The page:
So, what is the typical astronaut’s psychological profile and what would an aspiring candidate for government-financed space agency selection need to show to allow them to be selected from the thousands of others determinedly applying to become astronauts either for NASA, the European Space Agency (ESA) ,or other human spaceflight agencies across the world?
How competitive is it to become an astronaut? – space agency assessments are designed to sift through those considered most suitable, in terms of technical competence, performance success and psychologically suited for the work.
Well-used to assessing astronaut motivations and characteristics, space psychologist Dr. Iya Whiteley, Director of the Centre for Space Medicine at UCL’s MSSL , has some pithy advice. She worked as an ESA Astronaut Instructor, developing training courses for new ESA astronauts as a human behaviour expert, plus has interviewed many astronauts and aspiring candidates.
Her recent book “Toolkit for a Space Psychologist” (2018) describes techniques and technologies to monitor crew well-being and to support them psychologically on the long journey to the Moon or, eventually, for the much longer voyage to Mars.
Dr. Whiteley collaborated with UK/ESA astronaut Tim Peake, assisting with his manual “The Astronaut Selection Test Book” (2018). This book is an essential read for anyone applying as a future professional astronaut. She also worked with astronaut Chris Hadfield as part of the selection team for the BBC’s 2017 “Astronauts: Do you have what it takes”, a series competition that was eventually won by Dr. Suzanne Imber.
Regarding the type of personalities the space agencies are looking for in astronaut selection programmes, Iya Whiteley believes that some of the best astronauts are straightforward, determined people, considerate of others and not “alpha-males” or “alpha-females”. They would learn quickly from their experiences, never making the same mistake twice.”
Scientists will be regularly accessing space via sub-orbital flights in the coming years. NASA recently announced the formation of its new Sub-orbital Crew Office (“Sub-C”), with Scott Colloredo as its Head. This new approach should boost access to space for an enlarged group of both space-agency and private scientist astronauts.
The new grouping will seek agreements with VG and Blue Origin for both astronaut training and microgravity science experiment flights – both companies have flown automated NASA experiments on test-flights to date and have designed their cabin interiors to flexibly allow for future experiment racks, instead of passenger couches.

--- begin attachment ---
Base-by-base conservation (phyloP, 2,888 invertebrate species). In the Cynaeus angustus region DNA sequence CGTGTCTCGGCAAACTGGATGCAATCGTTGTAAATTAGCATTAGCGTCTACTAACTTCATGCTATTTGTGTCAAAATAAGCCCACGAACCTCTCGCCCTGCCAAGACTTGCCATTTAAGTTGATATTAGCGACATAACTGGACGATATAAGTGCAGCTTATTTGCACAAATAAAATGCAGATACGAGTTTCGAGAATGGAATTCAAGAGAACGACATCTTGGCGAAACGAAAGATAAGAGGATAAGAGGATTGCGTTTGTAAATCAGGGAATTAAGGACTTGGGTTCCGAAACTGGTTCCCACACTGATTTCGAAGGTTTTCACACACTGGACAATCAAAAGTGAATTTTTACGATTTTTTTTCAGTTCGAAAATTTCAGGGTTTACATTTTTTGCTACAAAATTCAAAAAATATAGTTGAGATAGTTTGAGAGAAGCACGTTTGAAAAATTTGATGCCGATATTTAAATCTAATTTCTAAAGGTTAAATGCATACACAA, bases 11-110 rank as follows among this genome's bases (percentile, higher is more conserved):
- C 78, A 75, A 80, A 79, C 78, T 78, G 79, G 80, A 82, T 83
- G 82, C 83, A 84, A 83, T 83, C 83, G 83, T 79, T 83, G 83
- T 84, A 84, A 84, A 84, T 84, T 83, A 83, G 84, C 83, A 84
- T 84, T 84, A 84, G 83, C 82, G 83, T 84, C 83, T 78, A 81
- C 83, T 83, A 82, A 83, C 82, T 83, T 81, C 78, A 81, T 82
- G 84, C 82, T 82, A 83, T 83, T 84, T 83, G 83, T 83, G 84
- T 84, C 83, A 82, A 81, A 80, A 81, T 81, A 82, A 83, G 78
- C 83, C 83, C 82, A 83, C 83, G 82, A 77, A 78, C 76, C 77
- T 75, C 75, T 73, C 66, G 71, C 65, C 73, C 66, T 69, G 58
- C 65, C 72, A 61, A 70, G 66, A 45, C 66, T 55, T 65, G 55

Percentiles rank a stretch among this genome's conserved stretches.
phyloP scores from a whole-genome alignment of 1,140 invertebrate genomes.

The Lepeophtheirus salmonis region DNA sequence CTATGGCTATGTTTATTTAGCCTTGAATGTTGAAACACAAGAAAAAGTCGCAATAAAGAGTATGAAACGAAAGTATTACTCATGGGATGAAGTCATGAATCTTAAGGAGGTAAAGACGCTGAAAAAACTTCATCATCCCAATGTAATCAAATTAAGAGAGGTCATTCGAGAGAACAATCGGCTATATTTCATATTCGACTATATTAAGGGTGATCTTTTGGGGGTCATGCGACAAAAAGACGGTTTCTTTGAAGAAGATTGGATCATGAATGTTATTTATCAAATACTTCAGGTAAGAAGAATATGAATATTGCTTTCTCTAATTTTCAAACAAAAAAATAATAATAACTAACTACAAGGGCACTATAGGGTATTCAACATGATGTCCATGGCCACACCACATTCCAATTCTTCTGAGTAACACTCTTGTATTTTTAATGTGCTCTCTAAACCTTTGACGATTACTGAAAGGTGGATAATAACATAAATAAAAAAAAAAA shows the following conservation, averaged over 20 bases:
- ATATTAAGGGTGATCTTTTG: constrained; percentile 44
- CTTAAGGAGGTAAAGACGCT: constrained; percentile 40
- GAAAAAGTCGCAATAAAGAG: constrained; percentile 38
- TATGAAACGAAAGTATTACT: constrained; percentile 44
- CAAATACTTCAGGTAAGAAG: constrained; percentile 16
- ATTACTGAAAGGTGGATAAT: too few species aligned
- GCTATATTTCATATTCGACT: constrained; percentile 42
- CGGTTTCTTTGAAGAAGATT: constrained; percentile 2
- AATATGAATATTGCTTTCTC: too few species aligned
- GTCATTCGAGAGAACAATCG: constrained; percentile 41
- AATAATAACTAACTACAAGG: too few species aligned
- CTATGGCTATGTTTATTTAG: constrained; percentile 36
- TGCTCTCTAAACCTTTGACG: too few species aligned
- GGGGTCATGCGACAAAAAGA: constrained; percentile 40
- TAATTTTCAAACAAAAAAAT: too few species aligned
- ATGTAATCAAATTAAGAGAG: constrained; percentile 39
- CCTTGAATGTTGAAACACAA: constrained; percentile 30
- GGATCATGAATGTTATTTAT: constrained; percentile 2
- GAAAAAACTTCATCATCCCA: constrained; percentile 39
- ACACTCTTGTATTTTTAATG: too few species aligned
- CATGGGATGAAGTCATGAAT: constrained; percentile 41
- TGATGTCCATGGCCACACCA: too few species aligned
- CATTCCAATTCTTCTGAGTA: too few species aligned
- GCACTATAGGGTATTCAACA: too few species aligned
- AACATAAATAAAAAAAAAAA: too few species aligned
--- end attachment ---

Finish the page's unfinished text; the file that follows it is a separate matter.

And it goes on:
Therefore, for aspiring private or government scientist flight participants who are seeking relatively low cost 3-5 minute microgravity periods, these two approaches are appealing, being well ahead of the 20 second periods of microgravity offered by parabola flights in aircraft.
Sub-orbit space science will be more viable. For example, the XCOR company had planned to fly its two-seat Lynx space plane to 100km with automatic and scientist-managed experiments on-board, though this company has subsequently closed down operations. It’s quoted seat prices at the time were a relatively low, at £60,000. Scientist-astronauts could have then included those like Dr. Faith Villas of The Planetary Institute in Tucson. Her Institute was planning to fly an IR/UV astronomical telescope on that spaceplane and, in common with other researchers, they may look to VG and Blue Origin for a new alternate route to sub-orbit.
How Hard Is It to Become An Astronaut?
For astronaut selection for the younger aspiring space travellers therefore, the conclusions are that STEM topic studies and qualifications are vital for government agency selection as a professional astronaut.
Maintaining a good level of fitness is important too, plus focussing on active sports like diving, flying and skiing.
The alternative is to go for a private spaceflight via the new “space tourist” approaches soon to be available for both sub-orbit and orbit. These are likely to cost £200-300,000 for sub-orbit experiences and £30m plus for orbital trips.
At the end of the day though, becoming a professional astronaut requires much hard work and total dedication. For some, the dream does come true though and the extraordinary experience of reaching space becomes a reality.
Image credits: tableatny (Flickr)